Milk – Keeps on Giving



Although milk has always been seen as important for young and growing children to help with healthy bones, with this new research that shows the benefits when you are old as well you can see it really is worth drinking that milk!



It has been found by researchers at the University of Bristol that elderly people who consumed a higher amount of dairy products during their childhood are able to walk faster later on in life. So children who drink more milk are more likely to be physically fitter in old age. They were also less likely to suffer from problems with balance which is important as balance issues are one of the main causes of fractures of bones in old age. 

Falls are a serious problem, with one in three over 65s suffering a serious fall at least once a year, with hip fractures being one of the most common. The charity Age UK estimates that these falls cost around £1.8 billion a year for treatment and care. 

The staggering statistic that if over 65 and break a hip you have a 20% chance of dying within the year should be enough to encourage more people and especially parents of children to drink more milk. 


It has long be said how consuming dairy products can lead to strong bones by receiving this larger amount of calcium during childhood. Though now we also know hoe important this is for people later in life as well. Researchers from the university’s School of Social and Community Medicine studied 400 men and women aged from their mid-60s to late 80s. All of the participants had previously taken part in a study in the 1930s to analyse the affect of diet and lifestyle on long-term health.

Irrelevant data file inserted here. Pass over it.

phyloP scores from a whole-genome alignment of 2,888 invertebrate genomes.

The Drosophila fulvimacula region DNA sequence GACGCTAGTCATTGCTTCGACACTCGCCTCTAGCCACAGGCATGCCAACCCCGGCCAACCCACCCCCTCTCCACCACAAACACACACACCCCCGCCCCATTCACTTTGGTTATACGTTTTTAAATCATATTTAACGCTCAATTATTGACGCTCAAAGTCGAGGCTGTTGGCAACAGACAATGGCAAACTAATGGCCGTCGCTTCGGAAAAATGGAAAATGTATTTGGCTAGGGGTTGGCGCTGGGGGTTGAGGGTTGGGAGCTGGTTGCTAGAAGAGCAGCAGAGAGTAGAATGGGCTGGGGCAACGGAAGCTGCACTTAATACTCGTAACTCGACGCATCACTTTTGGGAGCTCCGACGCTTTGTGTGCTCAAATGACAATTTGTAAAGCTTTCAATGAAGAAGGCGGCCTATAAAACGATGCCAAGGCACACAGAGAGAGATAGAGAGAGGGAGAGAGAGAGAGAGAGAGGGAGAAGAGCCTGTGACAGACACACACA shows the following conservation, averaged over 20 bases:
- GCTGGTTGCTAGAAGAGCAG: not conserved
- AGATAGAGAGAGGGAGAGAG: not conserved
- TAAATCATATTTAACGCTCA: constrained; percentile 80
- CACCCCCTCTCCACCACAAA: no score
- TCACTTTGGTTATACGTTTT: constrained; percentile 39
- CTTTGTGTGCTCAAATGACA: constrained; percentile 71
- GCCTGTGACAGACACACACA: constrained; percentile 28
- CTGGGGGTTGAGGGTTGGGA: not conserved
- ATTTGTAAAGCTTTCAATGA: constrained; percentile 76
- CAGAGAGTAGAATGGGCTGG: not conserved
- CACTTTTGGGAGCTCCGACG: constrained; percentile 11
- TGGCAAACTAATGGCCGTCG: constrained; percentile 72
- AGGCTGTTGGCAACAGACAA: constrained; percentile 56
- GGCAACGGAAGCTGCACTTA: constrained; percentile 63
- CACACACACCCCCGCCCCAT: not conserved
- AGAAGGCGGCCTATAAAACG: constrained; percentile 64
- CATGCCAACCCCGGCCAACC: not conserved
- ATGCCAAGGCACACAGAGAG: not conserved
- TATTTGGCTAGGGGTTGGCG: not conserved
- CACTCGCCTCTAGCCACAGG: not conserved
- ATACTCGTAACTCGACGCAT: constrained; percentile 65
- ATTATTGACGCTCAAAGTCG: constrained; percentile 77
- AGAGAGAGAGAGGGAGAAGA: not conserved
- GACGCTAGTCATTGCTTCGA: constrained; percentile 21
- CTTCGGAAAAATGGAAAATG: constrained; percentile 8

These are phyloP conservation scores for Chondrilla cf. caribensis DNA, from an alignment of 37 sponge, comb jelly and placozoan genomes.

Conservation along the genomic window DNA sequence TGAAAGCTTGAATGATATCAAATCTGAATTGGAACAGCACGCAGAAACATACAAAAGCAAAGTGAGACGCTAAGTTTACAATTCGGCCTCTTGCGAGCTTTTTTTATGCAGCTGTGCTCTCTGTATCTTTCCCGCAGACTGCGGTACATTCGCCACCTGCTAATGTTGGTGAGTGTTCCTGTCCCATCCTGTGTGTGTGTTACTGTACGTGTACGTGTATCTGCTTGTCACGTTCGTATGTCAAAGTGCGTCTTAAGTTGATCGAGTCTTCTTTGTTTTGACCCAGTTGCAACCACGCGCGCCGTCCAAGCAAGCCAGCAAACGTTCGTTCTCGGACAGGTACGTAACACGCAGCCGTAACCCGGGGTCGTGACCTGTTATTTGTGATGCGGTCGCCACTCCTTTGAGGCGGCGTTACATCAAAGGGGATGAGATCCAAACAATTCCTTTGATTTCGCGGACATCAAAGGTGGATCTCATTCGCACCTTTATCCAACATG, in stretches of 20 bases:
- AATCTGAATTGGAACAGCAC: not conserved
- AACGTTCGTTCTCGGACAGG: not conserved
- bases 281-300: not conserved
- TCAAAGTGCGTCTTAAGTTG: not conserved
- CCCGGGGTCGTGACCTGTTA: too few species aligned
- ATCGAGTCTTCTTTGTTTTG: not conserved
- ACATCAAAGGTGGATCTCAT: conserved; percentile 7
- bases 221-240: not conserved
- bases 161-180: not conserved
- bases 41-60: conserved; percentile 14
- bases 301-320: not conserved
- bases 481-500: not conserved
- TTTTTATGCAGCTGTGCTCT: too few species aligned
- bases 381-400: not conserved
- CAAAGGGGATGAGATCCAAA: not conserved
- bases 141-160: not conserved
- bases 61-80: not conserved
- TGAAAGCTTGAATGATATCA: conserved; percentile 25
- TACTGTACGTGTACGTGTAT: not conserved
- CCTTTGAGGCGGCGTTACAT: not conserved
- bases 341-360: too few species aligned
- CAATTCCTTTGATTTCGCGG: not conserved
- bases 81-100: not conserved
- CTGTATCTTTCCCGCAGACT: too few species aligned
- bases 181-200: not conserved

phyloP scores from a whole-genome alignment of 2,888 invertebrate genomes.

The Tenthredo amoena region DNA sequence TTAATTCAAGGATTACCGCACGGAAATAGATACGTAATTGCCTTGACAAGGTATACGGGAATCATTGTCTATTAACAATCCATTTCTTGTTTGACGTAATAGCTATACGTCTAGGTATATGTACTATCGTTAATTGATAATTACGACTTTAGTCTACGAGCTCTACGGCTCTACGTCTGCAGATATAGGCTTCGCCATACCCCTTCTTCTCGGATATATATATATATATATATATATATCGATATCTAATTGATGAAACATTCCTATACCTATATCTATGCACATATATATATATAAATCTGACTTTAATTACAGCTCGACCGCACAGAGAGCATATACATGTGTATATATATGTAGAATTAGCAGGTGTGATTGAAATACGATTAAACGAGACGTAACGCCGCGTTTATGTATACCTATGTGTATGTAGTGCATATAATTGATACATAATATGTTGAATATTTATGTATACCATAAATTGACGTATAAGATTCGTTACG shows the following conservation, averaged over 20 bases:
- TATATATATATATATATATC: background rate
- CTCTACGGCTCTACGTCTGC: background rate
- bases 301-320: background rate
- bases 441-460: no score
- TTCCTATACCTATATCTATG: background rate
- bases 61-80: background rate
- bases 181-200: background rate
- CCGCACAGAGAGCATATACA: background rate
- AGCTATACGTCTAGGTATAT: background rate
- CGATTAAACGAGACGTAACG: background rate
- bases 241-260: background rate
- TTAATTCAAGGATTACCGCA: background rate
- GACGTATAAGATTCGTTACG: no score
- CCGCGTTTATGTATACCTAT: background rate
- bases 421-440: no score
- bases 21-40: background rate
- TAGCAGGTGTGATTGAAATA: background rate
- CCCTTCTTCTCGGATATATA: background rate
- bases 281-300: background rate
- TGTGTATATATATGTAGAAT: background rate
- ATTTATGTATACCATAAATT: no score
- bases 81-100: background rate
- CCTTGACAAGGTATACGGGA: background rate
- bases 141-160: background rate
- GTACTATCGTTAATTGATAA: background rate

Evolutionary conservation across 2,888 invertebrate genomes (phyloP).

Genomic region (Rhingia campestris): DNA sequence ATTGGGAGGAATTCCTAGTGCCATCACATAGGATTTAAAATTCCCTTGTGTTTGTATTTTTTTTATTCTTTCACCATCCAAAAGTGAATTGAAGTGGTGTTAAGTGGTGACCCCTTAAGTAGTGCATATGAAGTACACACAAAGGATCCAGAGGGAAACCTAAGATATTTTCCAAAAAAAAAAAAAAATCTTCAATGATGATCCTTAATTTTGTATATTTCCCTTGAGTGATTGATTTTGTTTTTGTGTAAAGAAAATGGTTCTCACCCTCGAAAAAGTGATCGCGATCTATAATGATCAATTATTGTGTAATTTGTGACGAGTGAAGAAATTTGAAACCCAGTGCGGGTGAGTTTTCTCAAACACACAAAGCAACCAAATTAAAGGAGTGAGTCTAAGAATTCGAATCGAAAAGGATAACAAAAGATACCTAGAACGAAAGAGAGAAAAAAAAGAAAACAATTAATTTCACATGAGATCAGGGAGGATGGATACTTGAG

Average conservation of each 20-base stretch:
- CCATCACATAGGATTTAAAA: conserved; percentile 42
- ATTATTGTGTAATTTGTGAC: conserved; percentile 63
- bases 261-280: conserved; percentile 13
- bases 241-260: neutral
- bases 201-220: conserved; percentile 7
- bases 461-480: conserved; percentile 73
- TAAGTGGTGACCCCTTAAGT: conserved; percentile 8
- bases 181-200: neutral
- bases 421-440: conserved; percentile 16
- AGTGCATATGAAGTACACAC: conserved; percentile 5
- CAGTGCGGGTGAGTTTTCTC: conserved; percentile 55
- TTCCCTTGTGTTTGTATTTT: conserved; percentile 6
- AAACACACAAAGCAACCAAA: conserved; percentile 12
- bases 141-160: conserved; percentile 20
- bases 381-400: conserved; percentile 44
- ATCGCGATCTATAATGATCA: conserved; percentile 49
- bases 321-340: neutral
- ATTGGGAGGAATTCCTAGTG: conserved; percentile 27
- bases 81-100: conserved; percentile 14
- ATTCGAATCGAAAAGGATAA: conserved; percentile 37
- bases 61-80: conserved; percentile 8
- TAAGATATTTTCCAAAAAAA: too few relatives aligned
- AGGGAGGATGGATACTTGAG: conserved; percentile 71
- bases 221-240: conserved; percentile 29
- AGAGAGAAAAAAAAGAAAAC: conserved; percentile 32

As part of the study, the volunteers, who were then all young children, were tracked for their intake of milk and dairy goods. This was to test if this had any impact on health in old age, the volunteers were tested for their walking speeds and their balance.

The results which have been published in the journal Age and Ageing, show that milk-lovers had five per cent faster walking times than those who drank little or no milk when they were young They were also 25 per cent less likely to have potentially dangerous balance problems.

The researchers said: ‘This is the first study to show positive associations of childhood milk intake with physical performance in old age.’

Free milk has not been available in primary schools since 1971 though now under the new Nursery Milk Scheme, up to one-third of a pint of free milk a day is provided to children under five in approved day care facilities.


Original article can be found here: